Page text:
Base 102 provides first and second interconnected stabilizing channels 122, 146, respectively. Stabilizing channels 122, 146 are interconnected by channel 148. Channel 148 receives hinge 144, stabilizing channel 146 receives first roller support 124, and stabilizing channel 122 receives second roller support 142 when support 100 occupies the skating state.

Upon removal of pin 136, the user may change the state occupied by support 100. As illustrated in FIGS. 4 and 5, during transition from the skating state to the walking state, second roller support 142 is pivoted relative to first roller support 124 and roller assembly 104 is pivoted relative to base 102. In order to facilitate the relative movement of first roller support 124 to second roller support 142, first and second roller supports 124, 142 may arrange rollers 128 in a non-linear arrangement when support 100 occupies the skating state.

As illustrated in FIG. 3, releasable roller securing means 138 positioned at the rear of support 100 includes bracket 146 having opening 148. Releasable roller securing means 138 positioned at the front of support 100 includes belt 150 and pin 152 attached thereto. Referring to FIG. 5, support 100 occupies the walking state when opening 132 of roller support 142 is aligned with opening 148 in bracket 146 and pin 136 is inserted therethrough to maintain the rear portion of roller assembly 104 behind support 100 and when opening 132 of roller support 142 receives pin 152 to maintain the front portion of roller assembly 104 in front of support 100. Bracket 146 and/or belt 150 may be resilient to facilitate positioning of the portions of roller assembly 104.

Referring to FIGS. 6 through 8, support 200 according to a second embodiment of the invention provides base 102 and roller assembly 104. Roller assembly 104 includes roller support 124. Roller support 124 provides opening 154 and brake 156. Opening 154 receives pin 158 of pivot 112 to permit movement of roller support 124 relative to pivot 112. Roller support 124 also provides shoulder 160 having opening 132 therein.

Base 102 provides stabilizing channel 122 recess 162, and opening 134. Stabilizing channel 122 receives roller support 124, recess 162 receives shoulder 160, openings 132 and 134 are aligned and receive removable pin 136, when support 200 occupies the skating state. Channel 122 may be longitudinal (as shown) or transverse. A combination of longitudinal and transverse channels is anticipated herein.

Upon removal of pin 136, the user may change the state occupied by support 200. As illustrated in FIGS. 7 and 8, during transition from the skating state to the walking state, roller support 124 is pivoted relative to base 102 and is translated relative to pivot 112.

Opening 154 is shaped to permit both pivoting and translation of roller assembly 104 relative to base 102.

Referring to FIGS. 9 through 11, support 200 according to the second embodiment of the invention provides base 102 and roller assembly 104. Roller assembly 104 includes roller support 124 and pivot lock 164. Roller support 124 is pivotably connected to pivot lock 164 and pivot lock 164 is pivotably connected to pivot 112. Roller support 124 is translatable relative to pivot lock 164.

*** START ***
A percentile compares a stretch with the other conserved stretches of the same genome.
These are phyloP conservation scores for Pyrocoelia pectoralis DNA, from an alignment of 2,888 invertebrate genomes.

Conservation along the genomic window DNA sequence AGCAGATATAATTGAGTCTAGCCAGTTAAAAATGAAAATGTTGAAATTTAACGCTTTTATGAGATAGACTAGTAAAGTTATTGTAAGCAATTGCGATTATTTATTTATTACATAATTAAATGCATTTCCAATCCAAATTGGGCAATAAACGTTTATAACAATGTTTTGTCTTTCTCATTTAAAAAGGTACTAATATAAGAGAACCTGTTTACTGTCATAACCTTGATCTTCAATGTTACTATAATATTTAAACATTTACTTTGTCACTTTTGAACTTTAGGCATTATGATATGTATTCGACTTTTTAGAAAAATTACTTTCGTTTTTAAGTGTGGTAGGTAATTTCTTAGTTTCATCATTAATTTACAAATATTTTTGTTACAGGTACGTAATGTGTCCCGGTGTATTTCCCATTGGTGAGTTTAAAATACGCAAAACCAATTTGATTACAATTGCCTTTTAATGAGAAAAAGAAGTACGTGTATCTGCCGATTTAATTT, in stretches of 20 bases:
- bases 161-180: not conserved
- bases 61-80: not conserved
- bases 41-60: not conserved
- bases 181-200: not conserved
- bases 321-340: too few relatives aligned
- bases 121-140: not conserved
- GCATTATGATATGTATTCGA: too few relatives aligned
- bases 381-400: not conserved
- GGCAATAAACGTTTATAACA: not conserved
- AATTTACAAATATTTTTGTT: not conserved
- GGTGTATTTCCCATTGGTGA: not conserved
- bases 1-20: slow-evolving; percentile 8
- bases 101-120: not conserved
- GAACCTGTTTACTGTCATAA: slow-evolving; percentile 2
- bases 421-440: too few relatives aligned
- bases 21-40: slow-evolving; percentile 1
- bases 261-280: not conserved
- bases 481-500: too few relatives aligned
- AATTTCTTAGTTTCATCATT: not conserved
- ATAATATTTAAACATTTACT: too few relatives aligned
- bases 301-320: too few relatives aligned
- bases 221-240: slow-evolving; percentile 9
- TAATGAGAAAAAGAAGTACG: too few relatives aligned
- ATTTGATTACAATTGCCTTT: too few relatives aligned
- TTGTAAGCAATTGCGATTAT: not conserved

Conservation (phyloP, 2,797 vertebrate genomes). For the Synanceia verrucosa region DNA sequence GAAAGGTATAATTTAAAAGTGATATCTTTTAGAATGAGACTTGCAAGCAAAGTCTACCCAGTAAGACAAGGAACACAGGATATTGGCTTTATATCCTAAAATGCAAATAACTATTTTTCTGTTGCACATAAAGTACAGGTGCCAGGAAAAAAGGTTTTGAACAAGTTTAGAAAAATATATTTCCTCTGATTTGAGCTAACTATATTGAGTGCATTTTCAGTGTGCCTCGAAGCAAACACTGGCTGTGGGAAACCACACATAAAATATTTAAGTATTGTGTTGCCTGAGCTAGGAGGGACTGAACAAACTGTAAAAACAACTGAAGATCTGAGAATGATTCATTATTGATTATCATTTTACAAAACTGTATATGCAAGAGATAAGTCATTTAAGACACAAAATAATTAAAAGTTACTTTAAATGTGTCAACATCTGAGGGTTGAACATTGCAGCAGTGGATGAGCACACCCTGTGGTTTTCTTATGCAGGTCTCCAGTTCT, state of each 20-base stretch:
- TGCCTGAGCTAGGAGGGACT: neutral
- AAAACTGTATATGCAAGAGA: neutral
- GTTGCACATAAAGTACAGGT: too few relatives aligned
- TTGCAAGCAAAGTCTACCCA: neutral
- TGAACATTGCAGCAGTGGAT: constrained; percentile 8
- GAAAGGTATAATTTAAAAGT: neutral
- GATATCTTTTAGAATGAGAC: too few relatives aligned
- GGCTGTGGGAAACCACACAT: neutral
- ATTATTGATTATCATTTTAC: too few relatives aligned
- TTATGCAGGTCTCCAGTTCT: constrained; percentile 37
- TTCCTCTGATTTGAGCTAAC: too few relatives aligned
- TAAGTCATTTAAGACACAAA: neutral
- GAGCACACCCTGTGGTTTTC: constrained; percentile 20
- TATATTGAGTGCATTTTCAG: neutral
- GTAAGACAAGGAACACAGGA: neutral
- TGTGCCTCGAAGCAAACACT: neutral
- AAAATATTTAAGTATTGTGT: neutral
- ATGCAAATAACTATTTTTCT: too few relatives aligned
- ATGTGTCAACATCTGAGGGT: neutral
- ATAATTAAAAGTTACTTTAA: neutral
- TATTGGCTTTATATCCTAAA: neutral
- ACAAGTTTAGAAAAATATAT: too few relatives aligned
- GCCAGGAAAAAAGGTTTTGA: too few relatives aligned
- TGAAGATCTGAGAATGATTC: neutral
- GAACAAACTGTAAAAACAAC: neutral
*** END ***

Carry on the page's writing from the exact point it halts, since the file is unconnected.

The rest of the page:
Roller support 124 provides at least one locking element 166 each of which is adapted to be removably received in a mating opening 168 in base 102. Mating opening 168 receives locking element 166 of roller support 124 when support 200 occupies the skating state.

Upon release of pivot lock 164, the user may change the state occupied by support 200. As illustrated in FIGS. 10 and 11, during transition from the skating state to the walking state, pivot lock 164 is rotated to permit translation of roller support 124 relative to base 102. Roller support 124 is translated relative to base 102 until locking elements 166 disengage shoulders 170 of base 102. Roller support 124 is then pivoted relative to base 102 and secured to achieve the walking state.

Preferably, roller support 104 provides opening 154 adapted to receive pin 172 of pivot lock and to permit rotation and translation of roller support 104 relative thereto.

Referring to FIGS. 12 through 14, support 200 according to the second embodiment of the invention provides base 102 and roller assembly 104.

Roller assembly 104 includes first roller support 124 and second roller support 142. First roller support 124 and second roller support 142 are pivotably interconnected by hinge 144. First roller support 124 is pivotably connected to pivot lock 164 and pivot lock 164 is pivotably connected to pivot 112. First and second roller supports 124, 142 are translatable relative to pivot 112.

First and second roller supports 124, 142 each provide locking elements 166 which are adapted to be removably received in mating openings 168 in base 102. Mating openings 168 receive locking elements 166 of first and second roller supports 124, 142 when support 200 occupies the skating state.